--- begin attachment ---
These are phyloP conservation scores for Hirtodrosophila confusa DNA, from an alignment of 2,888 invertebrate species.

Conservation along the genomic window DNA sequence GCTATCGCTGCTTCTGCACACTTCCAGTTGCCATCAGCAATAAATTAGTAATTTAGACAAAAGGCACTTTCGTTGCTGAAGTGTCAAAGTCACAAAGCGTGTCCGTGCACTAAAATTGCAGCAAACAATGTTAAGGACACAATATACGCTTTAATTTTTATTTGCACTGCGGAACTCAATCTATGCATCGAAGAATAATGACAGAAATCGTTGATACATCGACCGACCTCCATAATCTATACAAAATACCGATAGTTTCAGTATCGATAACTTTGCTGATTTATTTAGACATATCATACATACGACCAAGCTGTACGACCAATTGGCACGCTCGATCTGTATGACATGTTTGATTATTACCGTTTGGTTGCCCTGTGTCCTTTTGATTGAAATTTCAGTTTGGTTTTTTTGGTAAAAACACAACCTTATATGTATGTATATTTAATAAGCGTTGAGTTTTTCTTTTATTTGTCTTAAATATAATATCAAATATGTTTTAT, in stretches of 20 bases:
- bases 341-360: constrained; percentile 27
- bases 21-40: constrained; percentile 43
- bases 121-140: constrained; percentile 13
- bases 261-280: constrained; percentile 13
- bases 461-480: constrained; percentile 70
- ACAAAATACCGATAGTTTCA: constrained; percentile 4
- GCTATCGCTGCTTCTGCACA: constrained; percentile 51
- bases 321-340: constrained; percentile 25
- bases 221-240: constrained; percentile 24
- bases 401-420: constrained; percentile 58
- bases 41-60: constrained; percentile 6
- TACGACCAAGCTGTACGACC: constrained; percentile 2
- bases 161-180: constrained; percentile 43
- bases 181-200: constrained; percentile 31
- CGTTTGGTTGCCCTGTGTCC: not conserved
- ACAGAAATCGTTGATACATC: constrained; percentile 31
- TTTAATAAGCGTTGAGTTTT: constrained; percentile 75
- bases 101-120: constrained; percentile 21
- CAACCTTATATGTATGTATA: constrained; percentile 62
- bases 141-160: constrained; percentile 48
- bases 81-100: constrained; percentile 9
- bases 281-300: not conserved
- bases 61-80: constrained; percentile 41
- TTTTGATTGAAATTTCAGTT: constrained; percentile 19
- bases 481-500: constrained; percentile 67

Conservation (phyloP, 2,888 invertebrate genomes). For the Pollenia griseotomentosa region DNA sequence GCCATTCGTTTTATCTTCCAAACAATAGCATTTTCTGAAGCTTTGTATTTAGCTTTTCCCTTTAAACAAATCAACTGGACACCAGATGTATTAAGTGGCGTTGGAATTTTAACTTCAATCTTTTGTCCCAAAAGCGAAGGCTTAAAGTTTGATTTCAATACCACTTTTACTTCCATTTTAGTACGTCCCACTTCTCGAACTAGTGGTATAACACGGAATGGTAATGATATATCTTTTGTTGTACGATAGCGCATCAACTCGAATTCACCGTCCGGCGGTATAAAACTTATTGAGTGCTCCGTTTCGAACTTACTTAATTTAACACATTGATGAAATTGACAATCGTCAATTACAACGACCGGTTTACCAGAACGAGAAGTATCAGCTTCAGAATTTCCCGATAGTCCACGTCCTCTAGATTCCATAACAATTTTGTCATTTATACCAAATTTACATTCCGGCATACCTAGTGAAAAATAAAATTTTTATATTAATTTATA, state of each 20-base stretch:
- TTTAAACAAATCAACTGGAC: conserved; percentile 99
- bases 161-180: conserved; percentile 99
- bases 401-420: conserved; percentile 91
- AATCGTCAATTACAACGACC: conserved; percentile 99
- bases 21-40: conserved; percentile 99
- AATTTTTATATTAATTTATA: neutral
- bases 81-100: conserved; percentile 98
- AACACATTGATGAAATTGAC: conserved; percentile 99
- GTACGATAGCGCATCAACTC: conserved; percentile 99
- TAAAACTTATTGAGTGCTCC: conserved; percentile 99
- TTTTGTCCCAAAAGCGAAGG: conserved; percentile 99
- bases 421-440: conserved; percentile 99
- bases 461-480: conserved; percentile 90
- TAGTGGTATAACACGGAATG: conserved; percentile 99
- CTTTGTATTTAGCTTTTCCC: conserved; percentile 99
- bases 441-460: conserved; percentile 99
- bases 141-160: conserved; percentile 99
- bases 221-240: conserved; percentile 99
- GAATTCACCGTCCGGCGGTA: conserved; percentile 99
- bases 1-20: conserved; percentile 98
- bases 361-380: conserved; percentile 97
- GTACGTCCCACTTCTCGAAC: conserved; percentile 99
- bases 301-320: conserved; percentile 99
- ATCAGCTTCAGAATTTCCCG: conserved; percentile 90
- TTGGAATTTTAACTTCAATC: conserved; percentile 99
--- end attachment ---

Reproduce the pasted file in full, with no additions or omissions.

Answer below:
These are phyloP conservation scores for Hirtodrosophila confusa DNA, from an alignment of 2,888 invertebrate species.

Conservation along the genomic window DNA sequence GCTATCGCTGCTTCTGCACACTTCCAGTTGCCATCAGCAATAAATTAGTAATTTAGACAAAAGGCACTTTCGTTGCTGAAGTGTCAAAGTCACAAAGCGTGTCCGTGCACTAAAATTGCAGCAAACAATGTTAAGGACACAATATACGCTTTAATTTTTATTTGCACTGCGGAACTCAATCTATGCATCGAAGAATAATGACAGAAATCGTTGATACATCGACCGACCTCCATAATCTATACAAAATACCGATAGTTTCAGTATCGATAACTTTGCTGATTTATTTAGACATATCATACATACGACCAAGCTGTACGACCAATTGGCACGCTCGATCTGTATGACATGTTTGATTATTACCGTTTGGTTGCCCTGTGTCCTTTTGATTGAAATTTCAGTTTGGTTTTTTTGGTAAAAACACAACCTTATATGTATGTATATTTAATAAGCGTTGAGTTTTTCTTTTATTTGTCTTAAATATAATATCAAATATGTTTTAT, in stretches of 20 bases:
- bases 341-360: constrained; percentile 27
- bases 21-40: constrained; percentile 43
- bases 121-140: constrained; percentile 13
- bases 261-280: constrained; percentile 13
- bases 461-480: constrained; percentile 70
- ACAAAATACCGATAGTTTCA: constrained; percentile 4
- GCTATCGCTGCTTCTGCACA: constrained; percentile 51
- bases 321-340: constrained; percentile 25
- bases 221-240: constrained; percentile 24
- bases 401-420: constrained; percentile 58
- bases 41-60: constrained; percentile 6
- TACGACCAAGCTGTACGACC: constrained; percentile 2
- bases 161-180: constrained; percentile 43
- bases 181-200: constrained; percentile 31
- CGTTTGGTTGCCCTGTGTCC: not conserved
- ACAGAAATCGTTGATACATC: constrained; percentile 31
- TTTAATAAGCGTTGAGTTTT: constrained; percentile 75
- bases 101-120: constrained; percentile 21
- CAACCTTATATGTATGTATA: constrained; percentile 62
- bases 141-160: constrained; percentile 48
- bases 81-100: constrained; percentile 9
- bases 281-300: not conserved
- bases 61-80: constrained; percentile 41
- TTTTGATTGAAATTTCAGTT: constrained; percentile 19
- bases 481-500: constrained; percentile 67

Conservation (phyloP, 2,888 invertebrate genomes). For the Pollenia griseotomentosa region DNA sequence GCCATTCGTTTTATCTTCCAAACAATAGCATTTTCTGAAGCTTTGTATTTAGCTTTTCCCTTTAAACAAATCAACTGGACACCAGATGTATTAAGTGGCGTTGGAATTTTAACTTCAATCTTTTGTCCCAAAAGCGAAGGCTTAAAGTTTGATTTCAATACCACTTTTACTTCCATTTTAGTACGTCCCACTTCTCGAACTAGTGGTATAACACGGAATGGTAATGATATATCTTTTGTTGTACGATAGCGCATCAACTCGAATTCACCGTCCGGCGGTATAAAACTTATTGAGTGCTCCGTTTCGAACTTACTTAATTTAACACATTGATGAAATTGACAATCGTCAATTACAACGACCGGTTTACCAGAACGAGAAGTATCAGCTTCAGAATTTCCCGATAGTCCACGTCCTCTAGATTCCATAACAATTTTGTCATTTATACCAAATTTACATTCCGGCATACCTAGTGAAAAATAAAATTTTTATATTAATTTATA, state of each 20-base stretch:
- TTTAAACAAATCAACTGGAC: conserved; percentile 99
- bases 161-180: conserved; percentile 99
- bases 401-420: conserved; percentile 91
- AATCGTCAATTACAACGACC: conserved; percentile 99
- bases 21-40: conserved; percentile 99
- AATTTTTATATTAATTTATA: neutral
- bases 81-100: conserved; percentile 98
- AACACATTGATGAAATTGAC: conserved; percentile 99
- GTACGATAGCGCATCAACTC: conserved; percentile 99
- TAAAACTTATTGAGTGCTCC: conserved; percentile 99
- TTTTGTCCCAAAAGCGAAGG: conserved; percentile 99
- bases 421-440: conserved; percentile 99
- bases 461-480: conserved; percentile 90
- TAGTGGTATAACACGGAATG: conserved; percentile 99
- CTTTGTATTTAGCTTTTCCC: conserved; percentile 99
- bases 441-460: conserved; percentile 99
- bases 141-160: conserved; percentile 99
- bases 221-240: conserved; percentile 99
- GAATTCACCGTCCGGCGGTA: conserved; percentile 99
- bases 1-20: conserved; percentile 98
- bases 361-380: conserved; percentile 97
- GTACGTCCCACTTCTCGAAC: conserved; percentile 99
- bases 301-320: conserved; percentile 99
- ATCAGCTTCAGAATTTCCCG: conserved; percentile 90
- TTGGAATTTTAACTTCAATC: conserved; percentile 99